Tarnished Reputation

 15 Year-Old Audrie Potts

15 Year-Old Audrie Potts

You have doubtless heard about the 15 year-old high school student who was at a party where she drank heavily and went upstairs with three boys where she was allegedly assaulted. She was then apparently photographed and the photos shared with the three boys’ friends at school.  Eight days after the incident, the young girl hanged herself. This was last Fall. In a recent story it became clear that while the girl’s parents are bringing homicide charges against the three 16 year-old boys, the school will have nothing to do with the incident and has refused to expel the boys whose names are known. The young woman’s name is Audrie Pott and her family lawyer, Robert Allard, had this to say about the school’s refusal to act:

 Allard described the school district as “more interested in protecting its image than in taking responsibility for its lack of actions in Audrie’s case.”

It would appear that the lawyer is correct in his assessment, which raises questions once again about the role of an academic institution in the face of possible scandal. We usually see this sort of thing happening in our college athletics programs where the institution refuses to acknowledge an incident until it has been made public. This happened most recently with the basketball coach at Rutgers whose behavior was well known by the administration for months before anything was done. As Allard suggests, in this cover-up culture that is academia the institutions are “more interested in protecting [their] image than in taking responsibility.” This is doubly disturbing because these are academic institutions that are charged with educating the young. One must wonder what sort of message they are sending to their students.

The Superintendent of Audrie’s school insists that the school need not take any action because the party did not happen on school property. The Pott’s lawyer insists that it was the showing of the photographs on school property after the party that drove Audrie to suicide. Be that as it may, it is a senseless quibble in the face of the girl’s death. The school should have stepped forward immediately after the incident, expelled the three boys, and made a public statement regarding the incident and its moral implications. Again, it is a question of basic common sense and common decency — if not a question of taking the moral high ground (which seems to be getting flatter as the days and weeks go by). The school was remiss and especially so since there were important lessons to be learned from the terrible incident that have been swept aside in the interest of saving face.

It is ironic that the urge to preserve the reputation of an educational institution turns into a black eye when it becomes known that a deplorable incident has been brushed under the rug. It would seem to make sense for the institution to acknowledge the incident as soon as it is known “in-house” and make clear that they will not stand for that sort of thing.  Being pro-active in the face of possible scandal would, it seems to me, enhance the reputation of the institution rather than tarnish it — as occurs when the cover-up is disclosed.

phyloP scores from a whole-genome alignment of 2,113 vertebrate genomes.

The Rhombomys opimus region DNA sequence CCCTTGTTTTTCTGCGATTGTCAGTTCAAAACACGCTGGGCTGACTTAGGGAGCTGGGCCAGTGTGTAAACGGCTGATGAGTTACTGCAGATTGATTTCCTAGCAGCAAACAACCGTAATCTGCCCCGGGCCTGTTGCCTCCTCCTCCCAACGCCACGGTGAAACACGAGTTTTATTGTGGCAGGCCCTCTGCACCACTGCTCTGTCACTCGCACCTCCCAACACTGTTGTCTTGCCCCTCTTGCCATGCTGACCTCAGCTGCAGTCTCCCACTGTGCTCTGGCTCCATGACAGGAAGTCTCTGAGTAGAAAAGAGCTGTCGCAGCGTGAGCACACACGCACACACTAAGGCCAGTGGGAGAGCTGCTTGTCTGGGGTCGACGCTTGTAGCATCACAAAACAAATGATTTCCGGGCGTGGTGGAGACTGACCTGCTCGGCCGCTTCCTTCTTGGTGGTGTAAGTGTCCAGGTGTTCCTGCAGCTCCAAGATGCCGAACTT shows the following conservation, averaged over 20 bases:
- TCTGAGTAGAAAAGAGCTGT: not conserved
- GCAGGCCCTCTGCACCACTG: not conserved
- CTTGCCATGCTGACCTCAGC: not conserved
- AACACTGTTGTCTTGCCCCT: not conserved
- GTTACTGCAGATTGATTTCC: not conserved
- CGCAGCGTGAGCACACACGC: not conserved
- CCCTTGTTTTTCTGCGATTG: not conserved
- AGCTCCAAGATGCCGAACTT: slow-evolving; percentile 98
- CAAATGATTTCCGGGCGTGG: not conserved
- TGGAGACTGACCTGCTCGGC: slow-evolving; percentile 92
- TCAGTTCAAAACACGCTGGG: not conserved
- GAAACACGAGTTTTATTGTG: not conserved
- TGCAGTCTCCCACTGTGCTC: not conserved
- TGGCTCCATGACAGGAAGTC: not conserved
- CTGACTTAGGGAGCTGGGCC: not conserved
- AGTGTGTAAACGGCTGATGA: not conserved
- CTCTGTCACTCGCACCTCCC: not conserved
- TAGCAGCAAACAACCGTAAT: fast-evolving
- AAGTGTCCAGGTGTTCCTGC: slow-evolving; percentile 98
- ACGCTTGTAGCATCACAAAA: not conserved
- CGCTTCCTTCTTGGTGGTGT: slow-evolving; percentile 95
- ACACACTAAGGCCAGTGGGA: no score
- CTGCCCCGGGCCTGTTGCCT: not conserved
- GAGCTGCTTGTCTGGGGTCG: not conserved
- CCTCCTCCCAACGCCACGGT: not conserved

13 thoughts on “Tarnished Reputation

  1. Certainly boys like that make the whole school environment threatening and unsafe for others, and impossible to attend for the victim. Scandal or tarnished reputation are a bit of an understatement!

  2. I know that school district. It is top 1 percenter town, with very high priced homes and enclaves. It would be the type of place to wrap itself in a cocoon of self-protection and denial, and claim to not take any responsibility, just as the superintendent has done. Their next move will be to attack the girl and her reputation, leading ultimately to the expulsion of the parents from the community.

    Laws of basic human decency do not apply. They are “not one of us” and will take any steps possible to prove it.

  3. Thanks Hugh. Not that I am an attorney, but I agree with the lawyer’s assertion that when the pictures found their way onto school grounds, that obligates them to act. I would contend, that even if they did not, if the administration was knowledgeable of the act and the ostracizing of one of their students, they would be obligated to do something. In this case, the school should have acted, called the boys in, contacted parents, and suspended them pending further review. That action would hit the grapevine very quickly. The only way to show the kids the path forward is to very clearly say this cannot be tolerated.

  4. I have not been following this case at all, so please forgive my ignorance of the details. It seems a tough situation to insist schools act upon allegations of happenings that were not school activities. If the photos were found at school, then, of course the school should have done something at that time. But let’s remember that, for juveniles as well as adults, we allege misbehavior, then prove it through the court system, before we name that individual guilty.

    • Good point! I gather from what I read (and that’s not always reliable) that there is no question about the three young men’s guilt: they were quite proud of what they had done to the girl and bragged about it to their friends. I would not advocate expulsion without a fair hearing in any event and have never been a big fan of the rush to judgment!

  5. How tragic; that poor poor beautiful young girl, and those haughty three ‘boys’ surely cannot get away with this crime – can they? I too am in the dark, but my heart goes out to the people who loved Audrie.

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